Spreading Hope

Open your doors to Get Creative, brought to you by Arts Health Antigonish. In the time of coronavirus, it’s necessary to hunker down. But we can do it creatively.

In some ways, we have the sense of being in exile from the world: we are separated from each other, yet we’ve never needed each other more. For me, it brings to mind artists who live in exile from their countries of origin. In some cases, these artists are forever banned from returning to their homelands. It isn’t a temporary situation, as it is for all of us undergoing social isolation because of a pandemic.

Ai Weiwei’s sculpture of a seven-headed creature, made of bamboo and paper, was shown in Paris in an exhibit called Er Xi or “Child’s Play” in 2016 (photo credit: Gabriel de la Chapelle).

Photographer, videographer, and filmmaker Shirin Neshat is one of these artists. She unveils a world in which women figure powerfully. In her photographs, women’s hands or faces are sometimes covered in Arabic script. In Neshat’s world, women stand at the centre rather than at the margins. Yet because of her social and political beliefs, she cannot return to Iran and now lives in the United States.

The prolific, endlessly inventive artist Ai Weiwei, who now lives in England, is one of China’s harshest critics. His father, a poet, was sent into exile within China when Ai Weiwei was only an infant. When Ai Weiwei returned from abroad to help look after his ailing father, he remained a thorn in the side of the authorities. He was arrested and detained in 2011. Released in 2015, he went to live in Germany for several years. His sculptures, installations, and films are larger than life and politically provocative. In his condemnation of global injustice, his stance is courageous.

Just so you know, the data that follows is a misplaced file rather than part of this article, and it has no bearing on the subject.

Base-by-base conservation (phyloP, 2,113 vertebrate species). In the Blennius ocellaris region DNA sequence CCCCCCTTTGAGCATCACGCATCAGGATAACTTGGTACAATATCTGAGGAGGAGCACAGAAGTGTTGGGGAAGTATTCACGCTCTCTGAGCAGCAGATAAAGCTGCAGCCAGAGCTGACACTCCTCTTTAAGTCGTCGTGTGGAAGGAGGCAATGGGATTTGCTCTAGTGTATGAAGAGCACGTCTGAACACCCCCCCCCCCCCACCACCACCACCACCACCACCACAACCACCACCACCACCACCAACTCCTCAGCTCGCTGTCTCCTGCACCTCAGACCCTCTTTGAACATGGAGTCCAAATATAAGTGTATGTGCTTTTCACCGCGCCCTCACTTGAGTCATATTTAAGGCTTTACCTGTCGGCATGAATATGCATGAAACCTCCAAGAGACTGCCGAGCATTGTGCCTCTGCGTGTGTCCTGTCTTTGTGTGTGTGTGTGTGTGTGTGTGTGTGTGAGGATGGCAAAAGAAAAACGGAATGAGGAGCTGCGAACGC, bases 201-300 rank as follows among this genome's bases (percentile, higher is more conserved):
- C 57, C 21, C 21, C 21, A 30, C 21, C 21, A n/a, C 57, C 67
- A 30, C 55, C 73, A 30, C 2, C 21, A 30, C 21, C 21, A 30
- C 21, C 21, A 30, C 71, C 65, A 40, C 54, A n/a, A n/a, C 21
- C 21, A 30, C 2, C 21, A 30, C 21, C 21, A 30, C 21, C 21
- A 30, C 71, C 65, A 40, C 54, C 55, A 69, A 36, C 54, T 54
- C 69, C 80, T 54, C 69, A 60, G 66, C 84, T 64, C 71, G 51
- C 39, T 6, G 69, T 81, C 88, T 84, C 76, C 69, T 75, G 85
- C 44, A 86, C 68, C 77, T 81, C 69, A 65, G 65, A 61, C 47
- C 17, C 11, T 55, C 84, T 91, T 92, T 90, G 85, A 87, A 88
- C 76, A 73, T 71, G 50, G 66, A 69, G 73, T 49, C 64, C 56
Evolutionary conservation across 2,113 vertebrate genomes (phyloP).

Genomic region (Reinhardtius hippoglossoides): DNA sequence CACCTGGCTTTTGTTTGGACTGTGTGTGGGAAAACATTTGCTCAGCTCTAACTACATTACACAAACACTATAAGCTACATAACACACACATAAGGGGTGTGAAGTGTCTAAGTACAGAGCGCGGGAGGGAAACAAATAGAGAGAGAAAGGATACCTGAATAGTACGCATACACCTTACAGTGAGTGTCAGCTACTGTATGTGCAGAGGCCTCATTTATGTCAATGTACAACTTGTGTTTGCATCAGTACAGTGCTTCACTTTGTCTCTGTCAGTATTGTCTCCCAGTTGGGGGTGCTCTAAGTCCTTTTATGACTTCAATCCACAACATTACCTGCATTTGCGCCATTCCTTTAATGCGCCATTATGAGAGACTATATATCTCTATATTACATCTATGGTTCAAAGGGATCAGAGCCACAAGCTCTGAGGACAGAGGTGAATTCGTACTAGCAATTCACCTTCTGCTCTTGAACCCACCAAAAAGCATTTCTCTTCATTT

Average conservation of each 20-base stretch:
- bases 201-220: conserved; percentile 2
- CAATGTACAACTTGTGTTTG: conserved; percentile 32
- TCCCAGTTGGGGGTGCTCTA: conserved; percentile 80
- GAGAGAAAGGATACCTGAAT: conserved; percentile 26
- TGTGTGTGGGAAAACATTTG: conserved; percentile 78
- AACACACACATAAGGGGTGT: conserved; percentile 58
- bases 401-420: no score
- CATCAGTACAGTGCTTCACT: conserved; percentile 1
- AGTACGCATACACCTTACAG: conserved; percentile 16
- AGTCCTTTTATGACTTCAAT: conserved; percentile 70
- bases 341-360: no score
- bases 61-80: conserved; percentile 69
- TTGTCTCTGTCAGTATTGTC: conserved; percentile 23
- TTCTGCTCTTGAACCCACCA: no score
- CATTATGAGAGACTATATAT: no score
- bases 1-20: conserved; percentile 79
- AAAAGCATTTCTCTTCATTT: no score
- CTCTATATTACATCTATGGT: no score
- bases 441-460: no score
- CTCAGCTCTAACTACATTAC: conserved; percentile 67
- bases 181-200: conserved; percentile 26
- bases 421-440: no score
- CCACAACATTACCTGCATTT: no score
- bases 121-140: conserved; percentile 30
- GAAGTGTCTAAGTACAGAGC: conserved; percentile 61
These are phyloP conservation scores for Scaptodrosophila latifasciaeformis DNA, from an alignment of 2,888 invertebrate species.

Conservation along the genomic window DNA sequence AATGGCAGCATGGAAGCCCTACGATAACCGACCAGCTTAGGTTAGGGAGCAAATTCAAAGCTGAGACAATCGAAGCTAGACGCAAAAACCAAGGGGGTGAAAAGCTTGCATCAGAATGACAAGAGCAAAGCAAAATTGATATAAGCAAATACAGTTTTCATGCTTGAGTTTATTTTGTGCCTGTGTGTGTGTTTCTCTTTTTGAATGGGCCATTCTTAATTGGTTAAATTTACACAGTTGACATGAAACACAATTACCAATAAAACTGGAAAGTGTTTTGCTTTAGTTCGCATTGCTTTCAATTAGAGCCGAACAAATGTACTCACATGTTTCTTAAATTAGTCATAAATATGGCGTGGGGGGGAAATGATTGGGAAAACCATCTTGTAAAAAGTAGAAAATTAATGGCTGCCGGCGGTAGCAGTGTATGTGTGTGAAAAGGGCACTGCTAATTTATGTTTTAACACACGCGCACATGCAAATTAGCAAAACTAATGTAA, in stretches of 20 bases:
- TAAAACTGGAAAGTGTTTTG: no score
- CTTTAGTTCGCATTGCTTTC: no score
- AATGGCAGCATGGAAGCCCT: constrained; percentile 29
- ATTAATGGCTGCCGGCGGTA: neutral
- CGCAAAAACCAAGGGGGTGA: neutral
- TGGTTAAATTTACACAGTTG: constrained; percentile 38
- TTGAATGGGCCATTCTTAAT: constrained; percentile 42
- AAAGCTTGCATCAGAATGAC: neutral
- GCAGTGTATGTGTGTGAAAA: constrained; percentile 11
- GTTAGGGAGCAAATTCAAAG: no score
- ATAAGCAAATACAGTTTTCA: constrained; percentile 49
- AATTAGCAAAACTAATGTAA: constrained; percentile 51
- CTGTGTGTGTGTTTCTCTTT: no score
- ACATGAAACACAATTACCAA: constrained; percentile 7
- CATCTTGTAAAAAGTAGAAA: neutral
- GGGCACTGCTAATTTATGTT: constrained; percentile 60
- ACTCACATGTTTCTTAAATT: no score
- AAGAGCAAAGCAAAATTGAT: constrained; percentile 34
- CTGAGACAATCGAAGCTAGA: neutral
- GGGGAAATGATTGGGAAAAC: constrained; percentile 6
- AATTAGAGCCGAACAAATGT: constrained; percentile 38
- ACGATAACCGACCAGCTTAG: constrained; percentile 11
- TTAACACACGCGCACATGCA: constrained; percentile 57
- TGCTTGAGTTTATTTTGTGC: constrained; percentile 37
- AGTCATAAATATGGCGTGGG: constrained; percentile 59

Olag Sentsov is a Ukrainian filmmaker who grew up speaking Russian in the Crimea, the area of Ukraine annexed by Russia. He did not applaud Vladimir Putin’s takeover; instead, he actively resisted it. He was thrown into one jail, then sent to a maximum-security prison camp north of the Arctic Circle. He remained in prison for five years, during which time he wrote three film scripts. Because of pressure from around the world, he was eventually released.

The fact that all three of these artists remained creative in the face of very difficult circumstances gives me enormous hope. It can give us all hope.

In a small way, this blog is meant to spread hope. Shelley Long, a visual artist and arts therapist who has been doing Art Care with Arts Health Antigonish, will offer some posts on visual arts activities. Anne Simpson, a poet and novelist who has worked with AHA! since its inception, will have ideas about writing and collage, among other things. We welcome your ideas too. After all, this is a collaborative venture. We can plant the seeds of creativity wherever we are.

Anne Simpson